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National Register of Historic Places Program

The National Register of Historic Places is the official list of the Nation's historic places worthy of preservation. Authorized by the National Historic Preservation Act of 1966, the National Park Service's National Register of Historic Places is part of a national program to coordinate and support public and private efforts to identify, evaluate, and protect America's historic and archeological resources.

 

Property Name U.S. Naval Radio Station- Apartment Building and Power House
Reference Number 13000533
State Maine
County Hancock
Town Winter Harbor
Street Address N/A
Multiple Property Submission Name Historic Resources of Acadia National Park
Status Listed 7/3/2013
Areas of Significance ARCHITECTURE, CONSERVATION
Link to full file http://www.nps.gov/history/nr/feature/places/pdfs/13000533.pdf
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The U.S. Naval Radio Station- Apartment Building and Power House on Big Moose Island at Schoodic Point in Winter Harbor, Maine, are eligible for listing in the National Register of Historic Places at the national level under Criterion B in the area of Conservation and for their association with John D. Rockefeller, Jr. and his contribution to Acadia National Park's physical development, as a related listing to the Historic Resources of Acadia National Park Multiple Property Listing (2007, amended 2013). Rockefeller, a nationally prominent philanthropist who was directly involved in many aspects of the park's development, was responsible for orchestrating the relocation of the Otter Cliffs Naval Radio Station on Mount Desert Island to land he had donated previously to the park on Schoodic Point in order to accommodate the development of the park's loop motor road. The effort, which involved Rockefeller in protracted negotiations between the War Department and Department of the Interior, exemplifies the unique standing he held as a result of his philanthropy toward the National Park System. The U.S. Naval Radio Station- Apartment Building and Power House are also significant at the local level under Criterion C in the area of Architecture as outstanding examples of the Rustic Norman style and representative works of the nationally prominent, New York-based architect Grosvenor Atterbury. The buildings reflect the design aesthetic that Atterbury developed specifically for Acadia National Park at Rockefeller's behest during the development of the park's Carriage Road System in the 1920s. The application of the Rustic Norman style--exhibited prominently by high, steeply pitched hip roofs; half-timbered gable ends; and elaborate brick and stone work-made the buildings unusual, if not unique, among the simple utilitarian vernacular designs usually employed by the Navy at its early twentieth-century radio stations.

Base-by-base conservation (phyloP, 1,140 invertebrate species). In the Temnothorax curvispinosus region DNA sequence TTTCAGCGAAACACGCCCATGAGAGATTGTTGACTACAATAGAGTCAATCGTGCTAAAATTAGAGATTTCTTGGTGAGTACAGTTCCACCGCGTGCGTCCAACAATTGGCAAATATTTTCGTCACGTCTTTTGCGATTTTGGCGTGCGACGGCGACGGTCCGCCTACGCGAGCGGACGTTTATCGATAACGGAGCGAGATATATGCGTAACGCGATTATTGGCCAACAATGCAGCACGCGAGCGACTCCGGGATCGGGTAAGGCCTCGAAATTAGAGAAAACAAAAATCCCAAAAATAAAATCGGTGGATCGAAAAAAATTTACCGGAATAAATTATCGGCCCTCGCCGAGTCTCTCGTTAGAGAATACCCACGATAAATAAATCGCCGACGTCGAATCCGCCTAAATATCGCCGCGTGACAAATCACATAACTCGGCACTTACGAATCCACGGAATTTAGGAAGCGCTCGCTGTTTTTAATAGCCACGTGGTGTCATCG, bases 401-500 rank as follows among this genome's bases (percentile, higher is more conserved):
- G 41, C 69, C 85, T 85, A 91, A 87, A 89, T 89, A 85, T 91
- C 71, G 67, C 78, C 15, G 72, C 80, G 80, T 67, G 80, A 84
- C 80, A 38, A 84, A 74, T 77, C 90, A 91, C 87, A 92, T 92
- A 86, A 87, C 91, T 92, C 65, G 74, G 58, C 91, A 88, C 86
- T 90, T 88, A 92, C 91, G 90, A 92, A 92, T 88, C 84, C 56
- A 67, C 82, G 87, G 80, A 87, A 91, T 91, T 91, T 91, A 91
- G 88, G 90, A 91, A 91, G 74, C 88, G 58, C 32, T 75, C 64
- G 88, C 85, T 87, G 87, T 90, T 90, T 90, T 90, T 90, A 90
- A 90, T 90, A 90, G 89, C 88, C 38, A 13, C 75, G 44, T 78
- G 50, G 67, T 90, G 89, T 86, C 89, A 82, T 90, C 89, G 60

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Properties are listed in the National Register of Historic Places under four criteria: A, B, C, and D. For information on what these criterion are and how they are applied, please see our Bulletin on How to Apply the National Register Criteria